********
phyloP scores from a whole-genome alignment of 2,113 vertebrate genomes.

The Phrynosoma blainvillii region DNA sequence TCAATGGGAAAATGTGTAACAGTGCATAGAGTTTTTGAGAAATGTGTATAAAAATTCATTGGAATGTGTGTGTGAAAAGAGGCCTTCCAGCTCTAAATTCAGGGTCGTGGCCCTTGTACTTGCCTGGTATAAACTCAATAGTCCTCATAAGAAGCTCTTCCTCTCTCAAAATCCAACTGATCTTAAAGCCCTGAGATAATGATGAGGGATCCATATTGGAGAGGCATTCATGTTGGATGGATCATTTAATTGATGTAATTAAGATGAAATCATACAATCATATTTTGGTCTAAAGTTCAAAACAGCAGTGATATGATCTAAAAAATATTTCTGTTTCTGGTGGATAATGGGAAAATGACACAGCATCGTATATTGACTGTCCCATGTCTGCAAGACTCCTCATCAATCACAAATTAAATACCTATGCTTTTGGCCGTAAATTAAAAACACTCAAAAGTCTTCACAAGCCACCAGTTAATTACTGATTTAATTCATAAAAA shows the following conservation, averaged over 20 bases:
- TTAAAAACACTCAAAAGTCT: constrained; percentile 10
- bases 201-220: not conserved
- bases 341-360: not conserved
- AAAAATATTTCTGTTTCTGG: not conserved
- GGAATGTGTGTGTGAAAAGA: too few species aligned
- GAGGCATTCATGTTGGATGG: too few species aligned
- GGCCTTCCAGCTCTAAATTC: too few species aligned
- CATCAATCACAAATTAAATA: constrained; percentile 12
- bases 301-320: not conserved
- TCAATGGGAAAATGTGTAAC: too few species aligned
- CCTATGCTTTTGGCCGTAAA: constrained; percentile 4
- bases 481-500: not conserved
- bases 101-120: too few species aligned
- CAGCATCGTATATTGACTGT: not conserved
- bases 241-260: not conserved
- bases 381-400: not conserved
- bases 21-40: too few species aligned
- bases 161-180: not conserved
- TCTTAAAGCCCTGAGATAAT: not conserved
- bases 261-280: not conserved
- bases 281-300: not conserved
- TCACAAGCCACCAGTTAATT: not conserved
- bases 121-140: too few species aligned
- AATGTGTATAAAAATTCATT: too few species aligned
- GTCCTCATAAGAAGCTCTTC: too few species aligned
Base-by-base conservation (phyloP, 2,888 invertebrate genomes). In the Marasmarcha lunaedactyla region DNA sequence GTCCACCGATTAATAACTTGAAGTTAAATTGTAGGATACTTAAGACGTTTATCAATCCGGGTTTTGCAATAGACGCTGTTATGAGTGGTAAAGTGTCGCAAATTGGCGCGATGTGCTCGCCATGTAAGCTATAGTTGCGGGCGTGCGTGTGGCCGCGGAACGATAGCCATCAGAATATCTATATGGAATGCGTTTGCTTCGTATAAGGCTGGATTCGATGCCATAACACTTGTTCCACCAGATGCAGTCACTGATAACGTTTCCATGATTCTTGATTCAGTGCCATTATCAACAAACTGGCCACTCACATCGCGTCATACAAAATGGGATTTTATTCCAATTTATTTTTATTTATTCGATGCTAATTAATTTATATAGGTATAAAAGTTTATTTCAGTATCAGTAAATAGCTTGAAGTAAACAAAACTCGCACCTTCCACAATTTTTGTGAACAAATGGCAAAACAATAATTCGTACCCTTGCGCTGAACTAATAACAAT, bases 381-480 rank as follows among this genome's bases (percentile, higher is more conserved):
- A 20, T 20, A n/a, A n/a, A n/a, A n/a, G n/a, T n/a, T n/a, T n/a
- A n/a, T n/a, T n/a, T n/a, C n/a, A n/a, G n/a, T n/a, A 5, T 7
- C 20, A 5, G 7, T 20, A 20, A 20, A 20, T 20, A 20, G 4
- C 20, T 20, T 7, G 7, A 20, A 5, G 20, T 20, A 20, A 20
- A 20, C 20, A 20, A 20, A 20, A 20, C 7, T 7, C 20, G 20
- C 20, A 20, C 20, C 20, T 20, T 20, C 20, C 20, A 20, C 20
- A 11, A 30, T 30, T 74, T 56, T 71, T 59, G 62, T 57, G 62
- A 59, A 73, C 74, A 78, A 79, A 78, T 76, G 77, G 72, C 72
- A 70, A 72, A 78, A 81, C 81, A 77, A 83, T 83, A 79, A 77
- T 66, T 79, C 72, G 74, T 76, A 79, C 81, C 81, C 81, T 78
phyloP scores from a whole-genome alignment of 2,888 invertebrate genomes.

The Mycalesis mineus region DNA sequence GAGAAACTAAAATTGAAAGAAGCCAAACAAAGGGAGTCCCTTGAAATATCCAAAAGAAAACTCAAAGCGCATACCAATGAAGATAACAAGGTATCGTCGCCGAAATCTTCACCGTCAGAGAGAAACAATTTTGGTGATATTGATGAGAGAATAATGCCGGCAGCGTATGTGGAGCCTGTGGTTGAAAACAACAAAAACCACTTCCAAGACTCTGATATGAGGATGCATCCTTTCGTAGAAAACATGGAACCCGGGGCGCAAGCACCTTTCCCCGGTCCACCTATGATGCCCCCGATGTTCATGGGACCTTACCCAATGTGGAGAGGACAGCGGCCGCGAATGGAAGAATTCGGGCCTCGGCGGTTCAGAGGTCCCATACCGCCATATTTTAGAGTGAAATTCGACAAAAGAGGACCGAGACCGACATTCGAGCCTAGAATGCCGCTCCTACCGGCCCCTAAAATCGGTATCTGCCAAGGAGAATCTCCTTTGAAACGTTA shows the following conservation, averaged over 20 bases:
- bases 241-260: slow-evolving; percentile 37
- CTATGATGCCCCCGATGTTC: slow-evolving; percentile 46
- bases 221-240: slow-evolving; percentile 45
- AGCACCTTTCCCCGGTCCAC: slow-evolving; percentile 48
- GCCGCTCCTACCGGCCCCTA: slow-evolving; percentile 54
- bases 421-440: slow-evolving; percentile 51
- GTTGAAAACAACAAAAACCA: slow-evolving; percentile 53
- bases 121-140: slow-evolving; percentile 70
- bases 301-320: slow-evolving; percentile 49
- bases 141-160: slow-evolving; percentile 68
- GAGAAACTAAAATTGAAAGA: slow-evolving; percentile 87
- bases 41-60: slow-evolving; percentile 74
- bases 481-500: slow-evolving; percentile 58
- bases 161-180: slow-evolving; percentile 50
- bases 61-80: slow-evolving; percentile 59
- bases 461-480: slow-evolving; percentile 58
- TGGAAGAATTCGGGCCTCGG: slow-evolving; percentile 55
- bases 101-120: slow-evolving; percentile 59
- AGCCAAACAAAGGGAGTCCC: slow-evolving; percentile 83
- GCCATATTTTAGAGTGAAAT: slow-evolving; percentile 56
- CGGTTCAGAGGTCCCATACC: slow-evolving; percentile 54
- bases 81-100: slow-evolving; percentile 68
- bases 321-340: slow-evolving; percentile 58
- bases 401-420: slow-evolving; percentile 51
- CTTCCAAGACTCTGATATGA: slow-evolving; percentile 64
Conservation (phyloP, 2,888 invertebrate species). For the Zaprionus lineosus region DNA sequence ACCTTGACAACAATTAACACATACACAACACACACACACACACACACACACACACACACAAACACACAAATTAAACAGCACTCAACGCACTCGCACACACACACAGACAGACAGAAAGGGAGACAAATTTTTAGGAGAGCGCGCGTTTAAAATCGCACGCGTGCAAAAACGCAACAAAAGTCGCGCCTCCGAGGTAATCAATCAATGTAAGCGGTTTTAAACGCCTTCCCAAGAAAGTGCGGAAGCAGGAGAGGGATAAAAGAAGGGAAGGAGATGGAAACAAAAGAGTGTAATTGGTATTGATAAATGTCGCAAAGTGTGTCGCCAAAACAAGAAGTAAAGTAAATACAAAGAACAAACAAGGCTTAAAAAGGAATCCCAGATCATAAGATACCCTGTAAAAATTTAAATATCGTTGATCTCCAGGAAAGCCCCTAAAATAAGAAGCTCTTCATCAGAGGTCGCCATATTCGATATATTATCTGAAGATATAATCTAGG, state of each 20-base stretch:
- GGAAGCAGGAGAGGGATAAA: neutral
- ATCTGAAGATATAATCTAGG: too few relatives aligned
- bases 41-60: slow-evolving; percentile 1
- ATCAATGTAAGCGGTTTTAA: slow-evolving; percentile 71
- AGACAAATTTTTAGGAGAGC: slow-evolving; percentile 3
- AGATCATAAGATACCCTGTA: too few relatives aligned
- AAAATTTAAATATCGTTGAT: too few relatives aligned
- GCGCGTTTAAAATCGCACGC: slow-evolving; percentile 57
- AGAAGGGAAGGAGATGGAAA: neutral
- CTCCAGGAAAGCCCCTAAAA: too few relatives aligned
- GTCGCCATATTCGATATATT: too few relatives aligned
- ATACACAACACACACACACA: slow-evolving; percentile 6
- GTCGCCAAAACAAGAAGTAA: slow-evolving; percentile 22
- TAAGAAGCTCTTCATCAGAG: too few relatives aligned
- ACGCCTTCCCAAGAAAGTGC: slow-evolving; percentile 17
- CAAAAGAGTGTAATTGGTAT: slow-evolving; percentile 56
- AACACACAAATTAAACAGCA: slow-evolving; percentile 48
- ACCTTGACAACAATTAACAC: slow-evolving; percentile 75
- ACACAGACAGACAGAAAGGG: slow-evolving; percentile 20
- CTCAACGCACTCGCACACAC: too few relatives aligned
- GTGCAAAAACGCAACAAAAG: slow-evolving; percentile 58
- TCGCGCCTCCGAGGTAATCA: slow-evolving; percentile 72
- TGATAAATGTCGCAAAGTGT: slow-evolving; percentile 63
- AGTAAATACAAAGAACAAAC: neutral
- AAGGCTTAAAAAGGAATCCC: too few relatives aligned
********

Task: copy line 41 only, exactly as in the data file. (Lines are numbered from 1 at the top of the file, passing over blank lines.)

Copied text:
- bases 241-260: slow-evolving; percentile 37